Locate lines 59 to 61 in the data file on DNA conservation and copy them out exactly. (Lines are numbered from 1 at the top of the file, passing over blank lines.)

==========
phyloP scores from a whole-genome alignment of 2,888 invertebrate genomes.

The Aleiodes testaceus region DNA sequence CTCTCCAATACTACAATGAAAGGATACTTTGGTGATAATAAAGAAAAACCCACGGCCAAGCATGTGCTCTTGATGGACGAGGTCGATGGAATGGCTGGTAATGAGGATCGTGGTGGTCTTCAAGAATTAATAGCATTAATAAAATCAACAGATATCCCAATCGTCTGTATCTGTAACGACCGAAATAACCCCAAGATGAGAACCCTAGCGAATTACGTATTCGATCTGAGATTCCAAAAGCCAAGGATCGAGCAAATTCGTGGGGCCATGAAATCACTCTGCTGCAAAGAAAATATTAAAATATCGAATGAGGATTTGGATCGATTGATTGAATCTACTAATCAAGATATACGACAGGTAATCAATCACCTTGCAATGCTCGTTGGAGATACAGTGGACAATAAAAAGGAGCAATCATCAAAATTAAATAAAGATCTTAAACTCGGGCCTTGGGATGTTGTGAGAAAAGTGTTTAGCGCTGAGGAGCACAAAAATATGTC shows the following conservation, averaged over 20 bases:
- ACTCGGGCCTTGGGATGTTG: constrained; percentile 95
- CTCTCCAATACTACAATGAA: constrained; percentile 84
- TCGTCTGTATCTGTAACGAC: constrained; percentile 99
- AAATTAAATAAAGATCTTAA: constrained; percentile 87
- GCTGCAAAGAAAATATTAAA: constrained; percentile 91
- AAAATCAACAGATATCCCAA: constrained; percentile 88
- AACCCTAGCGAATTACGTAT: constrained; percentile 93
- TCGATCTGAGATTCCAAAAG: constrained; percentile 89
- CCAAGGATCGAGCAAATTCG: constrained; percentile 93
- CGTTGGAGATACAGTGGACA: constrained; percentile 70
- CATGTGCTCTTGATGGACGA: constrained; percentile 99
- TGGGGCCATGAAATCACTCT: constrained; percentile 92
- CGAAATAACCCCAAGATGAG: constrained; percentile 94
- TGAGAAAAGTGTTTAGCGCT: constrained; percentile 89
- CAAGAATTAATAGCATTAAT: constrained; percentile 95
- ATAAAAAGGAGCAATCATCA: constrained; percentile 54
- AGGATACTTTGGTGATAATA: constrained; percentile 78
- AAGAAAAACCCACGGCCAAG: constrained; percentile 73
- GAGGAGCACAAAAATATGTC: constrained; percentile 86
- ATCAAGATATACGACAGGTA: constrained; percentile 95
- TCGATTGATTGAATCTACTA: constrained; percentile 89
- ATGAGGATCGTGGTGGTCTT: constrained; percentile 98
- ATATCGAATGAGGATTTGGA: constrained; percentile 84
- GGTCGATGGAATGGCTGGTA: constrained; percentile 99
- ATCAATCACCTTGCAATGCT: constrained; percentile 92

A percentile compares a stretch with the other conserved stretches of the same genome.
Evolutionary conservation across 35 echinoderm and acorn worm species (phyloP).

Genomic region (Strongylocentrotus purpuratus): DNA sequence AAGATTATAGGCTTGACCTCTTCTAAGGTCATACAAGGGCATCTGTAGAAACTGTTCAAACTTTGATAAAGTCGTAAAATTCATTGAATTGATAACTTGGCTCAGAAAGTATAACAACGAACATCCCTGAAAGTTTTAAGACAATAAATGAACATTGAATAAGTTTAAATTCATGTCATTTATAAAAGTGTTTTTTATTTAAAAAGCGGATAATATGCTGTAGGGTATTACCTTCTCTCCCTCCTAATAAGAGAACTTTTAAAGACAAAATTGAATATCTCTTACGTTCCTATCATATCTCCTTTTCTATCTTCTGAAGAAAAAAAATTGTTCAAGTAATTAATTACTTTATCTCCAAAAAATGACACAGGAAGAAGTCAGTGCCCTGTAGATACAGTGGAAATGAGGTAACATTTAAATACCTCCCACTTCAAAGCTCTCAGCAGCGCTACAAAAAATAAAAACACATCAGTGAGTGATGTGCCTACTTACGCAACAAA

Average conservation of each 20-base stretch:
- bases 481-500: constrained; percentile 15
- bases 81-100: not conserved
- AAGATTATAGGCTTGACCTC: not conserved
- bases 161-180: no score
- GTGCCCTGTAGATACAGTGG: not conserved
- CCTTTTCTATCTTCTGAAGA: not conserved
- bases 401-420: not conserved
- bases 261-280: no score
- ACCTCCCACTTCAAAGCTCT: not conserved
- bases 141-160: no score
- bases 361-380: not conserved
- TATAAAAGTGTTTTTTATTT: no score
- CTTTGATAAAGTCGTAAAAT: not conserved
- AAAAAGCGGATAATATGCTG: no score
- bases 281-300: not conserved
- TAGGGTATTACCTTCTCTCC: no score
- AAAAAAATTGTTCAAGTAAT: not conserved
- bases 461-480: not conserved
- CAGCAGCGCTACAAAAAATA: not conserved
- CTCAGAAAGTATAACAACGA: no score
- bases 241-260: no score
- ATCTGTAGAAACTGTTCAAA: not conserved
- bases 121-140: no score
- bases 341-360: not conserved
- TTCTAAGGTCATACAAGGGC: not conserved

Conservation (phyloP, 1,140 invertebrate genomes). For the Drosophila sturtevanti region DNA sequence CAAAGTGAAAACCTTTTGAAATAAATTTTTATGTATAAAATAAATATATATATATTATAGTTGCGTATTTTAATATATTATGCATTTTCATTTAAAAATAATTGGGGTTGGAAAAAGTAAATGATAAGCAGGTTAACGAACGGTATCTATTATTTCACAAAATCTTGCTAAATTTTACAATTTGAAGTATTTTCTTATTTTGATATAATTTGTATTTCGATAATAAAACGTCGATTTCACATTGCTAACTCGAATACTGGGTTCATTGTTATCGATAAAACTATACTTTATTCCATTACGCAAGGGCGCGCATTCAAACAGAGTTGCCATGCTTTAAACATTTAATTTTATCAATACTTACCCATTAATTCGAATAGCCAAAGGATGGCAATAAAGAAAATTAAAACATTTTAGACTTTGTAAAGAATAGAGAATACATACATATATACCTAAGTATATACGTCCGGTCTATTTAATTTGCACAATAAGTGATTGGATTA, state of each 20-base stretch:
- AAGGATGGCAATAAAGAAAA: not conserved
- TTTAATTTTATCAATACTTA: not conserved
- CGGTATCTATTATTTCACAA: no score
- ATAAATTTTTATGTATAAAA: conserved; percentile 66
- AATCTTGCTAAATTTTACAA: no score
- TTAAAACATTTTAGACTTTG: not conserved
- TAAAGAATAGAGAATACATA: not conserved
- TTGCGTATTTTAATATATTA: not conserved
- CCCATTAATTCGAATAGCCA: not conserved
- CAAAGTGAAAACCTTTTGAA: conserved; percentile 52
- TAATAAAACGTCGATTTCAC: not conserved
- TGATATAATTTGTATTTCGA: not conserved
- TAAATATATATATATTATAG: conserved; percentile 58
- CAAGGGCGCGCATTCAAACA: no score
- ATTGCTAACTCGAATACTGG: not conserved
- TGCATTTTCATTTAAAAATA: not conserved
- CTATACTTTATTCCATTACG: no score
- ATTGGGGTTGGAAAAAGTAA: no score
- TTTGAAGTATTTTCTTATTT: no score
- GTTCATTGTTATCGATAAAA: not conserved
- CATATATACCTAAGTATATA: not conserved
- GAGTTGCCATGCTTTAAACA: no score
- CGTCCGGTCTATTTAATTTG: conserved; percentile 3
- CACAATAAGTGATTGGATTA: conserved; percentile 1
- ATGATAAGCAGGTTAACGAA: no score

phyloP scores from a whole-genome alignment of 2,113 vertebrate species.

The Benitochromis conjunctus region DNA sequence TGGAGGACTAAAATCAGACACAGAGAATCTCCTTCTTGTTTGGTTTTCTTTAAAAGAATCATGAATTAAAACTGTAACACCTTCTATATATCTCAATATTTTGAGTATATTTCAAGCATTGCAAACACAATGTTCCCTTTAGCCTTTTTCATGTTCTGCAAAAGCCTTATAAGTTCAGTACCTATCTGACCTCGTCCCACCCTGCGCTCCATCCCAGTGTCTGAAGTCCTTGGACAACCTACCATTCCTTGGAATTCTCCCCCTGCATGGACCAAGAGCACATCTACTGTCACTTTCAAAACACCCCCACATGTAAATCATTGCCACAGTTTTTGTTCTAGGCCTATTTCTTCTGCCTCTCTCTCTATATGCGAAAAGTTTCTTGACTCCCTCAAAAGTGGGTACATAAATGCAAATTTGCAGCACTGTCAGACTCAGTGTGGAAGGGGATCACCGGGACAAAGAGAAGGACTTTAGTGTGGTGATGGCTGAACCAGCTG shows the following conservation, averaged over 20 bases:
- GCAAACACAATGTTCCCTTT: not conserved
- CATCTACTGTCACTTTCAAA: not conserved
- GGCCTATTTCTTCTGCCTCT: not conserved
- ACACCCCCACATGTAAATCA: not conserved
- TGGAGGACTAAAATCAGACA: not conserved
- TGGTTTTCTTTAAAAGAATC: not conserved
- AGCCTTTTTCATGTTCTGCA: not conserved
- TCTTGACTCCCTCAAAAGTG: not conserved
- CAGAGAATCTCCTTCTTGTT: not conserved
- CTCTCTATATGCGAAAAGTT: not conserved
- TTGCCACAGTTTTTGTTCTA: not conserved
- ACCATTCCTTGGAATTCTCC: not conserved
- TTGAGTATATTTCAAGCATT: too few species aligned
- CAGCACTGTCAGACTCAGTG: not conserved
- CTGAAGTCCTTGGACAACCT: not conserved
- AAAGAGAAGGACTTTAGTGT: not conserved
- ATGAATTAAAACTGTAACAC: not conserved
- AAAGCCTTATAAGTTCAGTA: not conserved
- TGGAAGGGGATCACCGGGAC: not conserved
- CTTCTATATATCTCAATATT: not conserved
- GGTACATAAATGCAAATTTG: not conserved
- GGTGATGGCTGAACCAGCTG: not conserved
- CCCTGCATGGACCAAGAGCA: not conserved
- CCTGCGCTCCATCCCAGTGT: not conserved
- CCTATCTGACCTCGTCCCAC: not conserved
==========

- TTTAATTTTATCAATACTTA: not conserved
- CGGTATCTATTATTTCACAA: no score
- ATAAATTTTTATGTATAAAA: conserved; percentile 66